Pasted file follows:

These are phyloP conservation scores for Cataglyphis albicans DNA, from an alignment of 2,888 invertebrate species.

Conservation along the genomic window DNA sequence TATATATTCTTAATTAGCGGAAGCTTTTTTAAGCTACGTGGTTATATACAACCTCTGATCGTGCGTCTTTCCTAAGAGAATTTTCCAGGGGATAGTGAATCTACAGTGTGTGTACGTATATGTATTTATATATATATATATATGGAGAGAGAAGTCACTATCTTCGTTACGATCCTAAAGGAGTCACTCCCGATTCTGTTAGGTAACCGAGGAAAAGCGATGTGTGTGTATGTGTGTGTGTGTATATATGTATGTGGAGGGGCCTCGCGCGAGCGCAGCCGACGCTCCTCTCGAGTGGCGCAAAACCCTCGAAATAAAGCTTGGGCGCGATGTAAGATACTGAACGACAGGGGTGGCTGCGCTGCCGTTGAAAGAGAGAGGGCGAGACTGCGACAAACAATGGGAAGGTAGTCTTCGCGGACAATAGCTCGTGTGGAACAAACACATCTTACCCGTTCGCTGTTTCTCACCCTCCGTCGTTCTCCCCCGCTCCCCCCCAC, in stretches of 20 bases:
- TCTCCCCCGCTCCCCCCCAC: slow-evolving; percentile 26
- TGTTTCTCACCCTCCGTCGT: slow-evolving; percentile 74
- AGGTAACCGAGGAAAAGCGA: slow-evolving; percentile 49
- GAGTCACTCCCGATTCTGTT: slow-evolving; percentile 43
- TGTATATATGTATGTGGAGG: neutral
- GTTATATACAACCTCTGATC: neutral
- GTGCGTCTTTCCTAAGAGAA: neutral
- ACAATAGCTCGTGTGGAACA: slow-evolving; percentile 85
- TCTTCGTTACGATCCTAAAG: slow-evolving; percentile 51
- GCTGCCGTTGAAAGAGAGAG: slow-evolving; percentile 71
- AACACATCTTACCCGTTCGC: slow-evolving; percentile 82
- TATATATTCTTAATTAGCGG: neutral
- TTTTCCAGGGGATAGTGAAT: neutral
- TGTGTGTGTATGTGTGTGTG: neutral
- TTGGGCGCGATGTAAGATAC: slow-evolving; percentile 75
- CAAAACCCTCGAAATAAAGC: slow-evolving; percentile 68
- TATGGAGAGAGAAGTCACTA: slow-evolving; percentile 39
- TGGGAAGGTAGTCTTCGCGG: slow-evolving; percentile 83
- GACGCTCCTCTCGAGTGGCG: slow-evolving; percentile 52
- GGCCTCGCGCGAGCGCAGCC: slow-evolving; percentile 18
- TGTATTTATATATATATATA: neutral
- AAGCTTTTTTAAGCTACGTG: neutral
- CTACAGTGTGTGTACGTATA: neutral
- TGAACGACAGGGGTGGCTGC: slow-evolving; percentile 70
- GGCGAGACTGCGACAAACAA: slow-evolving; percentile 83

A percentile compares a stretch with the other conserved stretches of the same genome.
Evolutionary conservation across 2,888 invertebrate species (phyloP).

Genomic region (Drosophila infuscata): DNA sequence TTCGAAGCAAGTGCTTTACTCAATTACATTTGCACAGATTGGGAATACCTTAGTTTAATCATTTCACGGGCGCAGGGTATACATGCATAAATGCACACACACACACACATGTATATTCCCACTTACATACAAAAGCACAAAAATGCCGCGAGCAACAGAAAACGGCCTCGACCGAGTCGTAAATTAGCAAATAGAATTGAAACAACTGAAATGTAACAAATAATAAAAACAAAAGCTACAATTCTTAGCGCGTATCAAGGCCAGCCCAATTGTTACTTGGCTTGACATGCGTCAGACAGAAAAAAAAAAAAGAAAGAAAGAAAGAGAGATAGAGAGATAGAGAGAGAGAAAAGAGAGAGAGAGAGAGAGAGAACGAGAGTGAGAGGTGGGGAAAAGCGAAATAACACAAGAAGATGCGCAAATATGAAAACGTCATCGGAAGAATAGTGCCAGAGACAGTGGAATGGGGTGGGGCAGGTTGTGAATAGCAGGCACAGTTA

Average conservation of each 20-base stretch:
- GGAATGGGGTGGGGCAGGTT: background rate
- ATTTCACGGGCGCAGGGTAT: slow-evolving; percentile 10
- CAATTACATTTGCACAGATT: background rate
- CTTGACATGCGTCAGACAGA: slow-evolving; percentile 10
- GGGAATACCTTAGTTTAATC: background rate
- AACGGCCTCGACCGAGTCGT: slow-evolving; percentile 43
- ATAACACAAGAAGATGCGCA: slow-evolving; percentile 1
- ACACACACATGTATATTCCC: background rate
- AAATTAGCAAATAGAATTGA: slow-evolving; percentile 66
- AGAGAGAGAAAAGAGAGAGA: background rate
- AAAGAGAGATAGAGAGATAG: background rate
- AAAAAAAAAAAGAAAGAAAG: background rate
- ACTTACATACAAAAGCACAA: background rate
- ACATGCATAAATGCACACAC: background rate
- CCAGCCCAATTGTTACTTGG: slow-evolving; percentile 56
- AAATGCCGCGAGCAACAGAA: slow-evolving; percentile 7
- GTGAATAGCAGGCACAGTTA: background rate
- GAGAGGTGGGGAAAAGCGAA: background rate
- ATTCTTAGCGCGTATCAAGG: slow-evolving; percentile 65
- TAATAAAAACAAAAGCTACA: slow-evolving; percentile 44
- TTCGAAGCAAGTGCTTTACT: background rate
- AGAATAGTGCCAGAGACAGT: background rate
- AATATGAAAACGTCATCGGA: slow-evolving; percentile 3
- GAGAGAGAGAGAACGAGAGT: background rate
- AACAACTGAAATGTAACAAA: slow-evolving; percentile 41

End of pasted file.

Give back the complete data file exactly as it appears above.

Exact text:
These are phyloP conservation scores for Cataglyphis albicans DNA, from an alignment of 2,888 invertebrate species.

Conservation along the genomic window DNA sequence TATATATTCTTAATTAGCGGAAGCTTTTTTAAGCTACGTGGTTATATACAACCTCTGATCGTGCGTCTTTCCTAAGAGAATTTTCCAGGGGATAGTGAATCTACAGTGTGTGTACGTATATGTATTTATATATATATATATATGGAGAGAGAAGTCACTATCTTCGTTACGATCCTAAAGGAGTCACTCCCGATTCTGTTAGGTAACCGAGGAAAAGCGATGTGTGTGTATGTGTGTGTGTGTATATATGTATGTGGAGGGGCCTCGCGCGAGCGCAGCCGACGCTCCTCTCGAGTGGCGCAAAACCCTCGAAATAAAGCTTGGGCGCGATGTAAGATACTGAACGACAGGGGTGGCTGCGCTGCCGTTGAAAGAGAGAGGGCGAGACTGCGACAAACAATGGGAAGGTAGTCTTCGCGGACAATAGCTCGTGTGGAACAAACACATCTTACCCGTTCGCTGTTTCTCACCCTCCGTCGTTCTCCCCCGCTCCCCCCCAC, in stretches of 20 bases:
- TCTCCCCCGCTCCCCCCCAC: slow-evolving; percentile 26
- TGTTTCTCACCCTCCGTCGT: slow-evolving; percentile 74
- AGGTAACCGAGGAAAAGCGA: slow-evolving; percentile 49
- GAGTCACTCCCGATTCTGTT: slow-evolving; percentile 43
- TGTATATATGTATGTGGAGG: neutral
- GTTATATACAACCTCTGATC: neutral
- GTGCGTCTTTCCTAAGAGAA: neutral
- ACAATAGCTCGTGTGGAACA: slow-evolving; percentile 85
- TCTTCGTTACGATCCTAAAG: slow-evolving; percentile 51
- GCTGCCGTTGAAAGAGAGAG: slow-evolving; percentile 71
- AACACATCTTACCCGTTCGC: slow-evolving; percentile 82
- TATATATTCTTAATTAGCGG: neutral
- TTTTCCAGGGGATAGTGAAT: neutral
- TGTGTGTGTATGTGTGTGTG: neutral
- TTGGGCGCGATGTAAGATAC: slow-evolving; percentile 75
- CAAAACCCTCGAAATAAAGC: slow-evolving; percentile 68
- TATGGAGAGAGAAGTCACTA: slow-evolving; percentile 39
- TGGGAAGGTAGTCTTCGCGG: slow-evolving; percentile 83
- GACGCTCCTCTCGAGTGGCG: slow-evolving; percentile 52
- GGCCTCGCGCGAGCGCAGCC: slow-evolving; percentile 18
- TGTATTTATATATATATATA: neutral
- AAGCTTTTTTAAGCTACGTG: neutral
- CTACAGTGTGTGTACGTATA: neutral
- TGAACGACAGGGGTGGCTGC: slow-evolving; percentile 70
- GGCGAGACTGCGACAAACAA: slow-evolving; percentile 83

A percentile compares a stretch with the other conserved stretches of the same genome.
Evolutionary conservation across 2,888 invertebrate species (phyloP).

Genomic region (Drosophila infuscata): DNA sequence TTCGAAGCAAGTGCTTTACTCAATTACATTTGCACAGATTGGGAATACCTTAGTTTAATCATTTCACGGGCGCAGGGTATACATGCATAAATGCACACACACACACACATGTATATTCCCACTTACATACAAAAGCACAAAAATGCCGCGAGCAACAGAAAACGGCCTCGACCGAGTCGTAAATTAGCAAATAGAATTGAAACAACTGAAATGTAACAAATAATAAAAACAAAAGCTACAATTCTTAGCGCGTATCAAGGCCAGCCCAATTGTTACTTGGCTTGACATGCGTCAGACAGAAAAAAAAAAAAGAAAGAAAGAAAGAGAGATAGAGAGATAGAGAGAGAGAAAAGAGAGAGAGAGAGAGAGAGAACGAGAGTGAGAGGTGGGGAAAAGCGAAATAACACAAGAAGATGCGCAAATATGAAAACGTCATCGGAAGAATAGTGCCAGAGACAGTGGAATGGGGTGGGGCAGGTTGTGAATAGCAGGCACAGTTA

Average conservation of each 20-base stretch:
- GGAATGGGGTGGGGCAGGTT: background rate
- ATTTCACGGGCGCAGGGTAT: slow-evolving; percentile 10
- CAATTACATTTGCACAGATT: background rate
- CTTGACATGCGTCAGACAGA: slow-evolving; percentile 10
- GGGAATACCTTAGTTTAATC: background rate
- AACGGCCTCGACCGAGTCGT: slow-evolving; percentile 43
- ATAACACAAGAAGATGCGCA: slow-evolving; percentile 1
- ACACACACATGTATATTCCC: background rate
- AAATTAGCAAATAGAATTGA: slow-evolving; percentile 66
- AGAGAGAGAAAAGAGAGAGA: background rate
- AAAGAGAGATAGAGAGATAG: background rate
- AAAAAAAAAAAGAAAGAAAG: background rate
- ACTTACATACAAAAGCACAA: background rate
- ACATGCATAAATGCACACAC: background rate
- CCAGCCCAATTGTTACTTGG: slow-evolving; percentile 56
- AAATGCCGCGAGCAACAGAA: slow-evolving; percentile 7
- GTGAATAGCAGGCACAGTTA: background rate
- GAGAGGTGGGGAAAAGCGAA: background rate
- ATTCTTAGCGCGTATCAAGG: slow-evolving; percentile 65
- TAATAAAAACAAAAGCTACA: slow-evolving; percentile 44
- TTCGAAGCAAGTGCTTTACT: background rate
- AGAATAGTGCCAGAGACAGT: background rate
- AATATGAAAACGTCATCGGA: slow-evolving; percentile 3
- GAGAGAGAGAGAACGAGAGT: background rate
- AACAACTGAAATGTAACAAA: slow-evolving; percentile 41